Int J Physiol Pathophysiol Pharmacol 2010;2(2):111-124
Original Article Increased expression and co-localization of ACE, angiotensin II AT1 receptors and inducible nitric oxide synthase in atherosclerotic human coronary arteries
Mitsuru Ohishi, Gregory J. Dusting, Paul A. Fennessy, Frederick A.O. Mendelsohn, Xiao C. Li, Jia L. Zhuo
Department of Geriatric Medicine, Osaka University Medical School, Osaka, Japan; Howard Florey Institute of Experimental Physiology and Medicine, The University of Melbourne, Victoria 3010, Australia; and Division of Hypertension and Vascular Research, Department of Internal Medicine, Henry Ford Hospital, Detroit, MI 48202, USA
Received April 16, 2010, accepted April 22, 2010, available online April 30, 2010
Abstract: Using immunohistochemistry and quantitative in vitro autoradiography, the present study was undertaken to examine whether co-expression of pro-atherosclerotic factors, ACE, the AT1 receptor, and iNOS, is increased in early and advanced atherosclerotic lesions of human coronary arteries. In normal coronary arteries, ACE and eNOS were strongly co-expressed in endothelial cells (ECs), whereas the AT1 receptor was expressed in medial smooth muscle cells (SMCs). By contrast, iNOS was not expressed in ECs and SMCs. In early atherosclerotic lesions and atheromatous plaques, ACE, the AT1 receptor and iNOS immunostaining were primarily co-localized in infiltrated macrophages and SMCs adjacent to macrophages. eNOS expression was lower in ECs than in normal arteries, and absent in accumulated macrophages and SMCs. In fibrosclerotic plaques, ACE, the AT1 receptor, and iNOS immunostaining were still positive in macrophages as well as new microvessels within the plaques. Interestingly, SMCs in vasa vasorum of the adventitia in atheromatous and fibrosclerotic plaques were also strongly positive for AT1 receptor and iNOS, while ECs of the vasa vasorum were positive for ACE and eNOS. The present study demonstrates that multiple proatherosclerotic factors ACE, AT1 receptor and iNOS are co-localized almost exclusively in infiltrated macrophages and SMCs that have accumulated in or adjacent to early and advanced atherosclerotic plaques, while the antiatherosclerotic enzyme eNOS is reduced in ECs. These data therefore suggest that increased formation of Ang II and iNOS in infiltrated macrophages and medial SMCs might well play important roles in the development and progression of human coronary atherosclerosis. (IJPPP1004001).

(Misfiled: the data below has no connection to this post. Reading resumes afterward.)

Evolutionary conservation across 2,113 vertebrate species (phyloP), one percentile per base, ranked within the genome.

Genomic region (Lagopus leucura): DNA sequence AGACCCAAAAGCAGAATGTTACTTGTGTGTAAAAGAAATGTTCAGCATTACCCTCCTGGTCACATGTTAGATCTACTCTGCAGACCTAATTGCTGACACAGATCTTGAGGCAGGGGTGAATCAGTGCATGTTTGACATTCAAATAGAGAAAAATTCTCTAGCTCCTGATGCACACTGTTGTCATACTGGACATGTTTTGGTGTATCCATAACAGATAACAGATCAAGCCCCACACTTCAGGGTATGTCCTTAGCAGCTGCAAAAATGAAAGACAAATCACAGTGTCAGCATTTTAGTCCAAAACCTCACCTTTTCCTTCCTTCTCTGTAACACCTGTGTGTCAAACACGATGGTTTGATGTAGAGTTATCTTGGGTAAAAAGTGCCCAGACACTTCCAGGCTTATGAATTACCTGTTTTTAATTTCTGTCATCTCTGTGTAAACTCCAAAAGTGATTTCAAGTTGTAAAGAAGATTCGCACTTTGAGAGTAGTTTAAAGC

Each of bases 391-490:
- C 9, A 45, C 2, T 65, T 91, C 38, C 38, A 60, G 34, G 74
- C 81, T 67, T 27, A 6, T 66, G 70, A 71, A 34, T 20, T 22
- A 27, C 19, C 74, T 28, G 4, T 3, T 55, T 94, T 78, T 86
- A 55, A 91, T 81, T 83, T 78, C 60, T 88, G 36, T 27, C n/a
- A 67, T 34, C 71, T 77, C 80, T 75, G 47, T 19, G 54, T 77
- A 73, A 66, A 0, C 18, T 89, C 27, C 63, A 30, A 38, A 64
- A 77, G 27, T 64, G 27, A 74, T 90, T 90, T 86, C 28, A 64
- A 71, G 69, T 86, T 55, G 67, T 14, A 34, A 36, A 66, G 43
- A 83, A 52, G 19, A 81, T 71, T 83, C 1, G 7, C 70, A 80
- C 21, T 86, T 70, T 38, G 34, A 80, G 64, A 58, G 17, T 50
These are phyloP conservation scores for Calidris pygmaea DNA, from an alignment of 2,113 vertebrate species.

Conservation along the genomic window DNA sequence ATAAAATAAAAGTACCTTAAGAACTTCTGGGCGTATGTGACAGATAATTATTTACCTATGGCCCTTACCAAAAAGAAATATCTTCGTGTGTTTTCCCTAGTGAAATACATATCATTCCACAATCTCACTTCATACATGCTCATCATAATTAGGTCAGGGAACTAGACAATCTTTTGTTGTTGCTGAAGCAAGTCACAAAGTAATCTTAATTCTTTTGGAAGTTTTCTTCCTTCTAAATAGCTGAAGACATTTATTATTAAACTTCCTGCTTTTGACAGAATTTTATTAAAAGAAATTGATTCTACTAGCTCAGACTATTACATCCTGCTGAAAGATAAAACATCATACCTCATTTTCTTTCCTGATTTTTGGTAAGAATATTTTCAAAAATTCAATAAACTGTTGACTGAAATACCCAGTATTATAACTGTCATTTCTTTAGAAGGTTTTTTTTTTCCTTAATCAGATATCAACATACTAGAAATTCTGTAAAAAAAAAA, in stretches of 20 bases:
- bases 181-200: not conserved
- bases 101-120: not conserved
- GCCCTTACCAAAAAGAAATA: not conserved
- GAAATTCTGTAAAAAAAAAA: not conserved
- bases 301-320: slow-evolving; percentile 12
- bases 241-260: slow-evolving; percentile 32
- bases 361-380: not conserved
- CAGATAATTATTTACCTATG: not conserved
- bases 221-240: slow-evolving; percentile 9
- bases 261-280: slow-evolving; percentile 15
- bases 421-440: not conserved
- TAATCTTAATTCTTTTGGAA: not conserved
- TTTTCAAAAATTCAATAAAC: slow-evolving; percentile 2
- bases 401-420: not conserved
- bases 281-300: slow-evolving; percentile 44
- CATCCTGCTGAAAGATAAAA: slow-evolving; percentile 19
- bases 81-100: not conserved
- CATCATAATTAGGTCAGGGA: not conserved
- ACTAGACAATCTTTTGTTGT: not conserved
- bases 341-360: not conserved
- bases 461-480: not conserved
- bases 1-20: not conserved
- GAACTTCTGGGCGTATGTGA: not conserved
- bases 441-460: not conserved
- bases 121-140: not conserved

Key words: Atherosclerosis, angiotensin converting enzyme, angiotensin II, human coronary artery, nitric oxide synthase, immunohistochemistry
Address all correspondence to: Jia L. Zhuo, MD, PhD Division of Hypertension and Vascular Research Department of Internal Medicine Henry Ford Hospital 2799 West Grand Blvd, Detroit, MI 48202. Tel: (313) 916-4115, Fax: (313) 916-9055 E-mail: firstname.lastname@example.org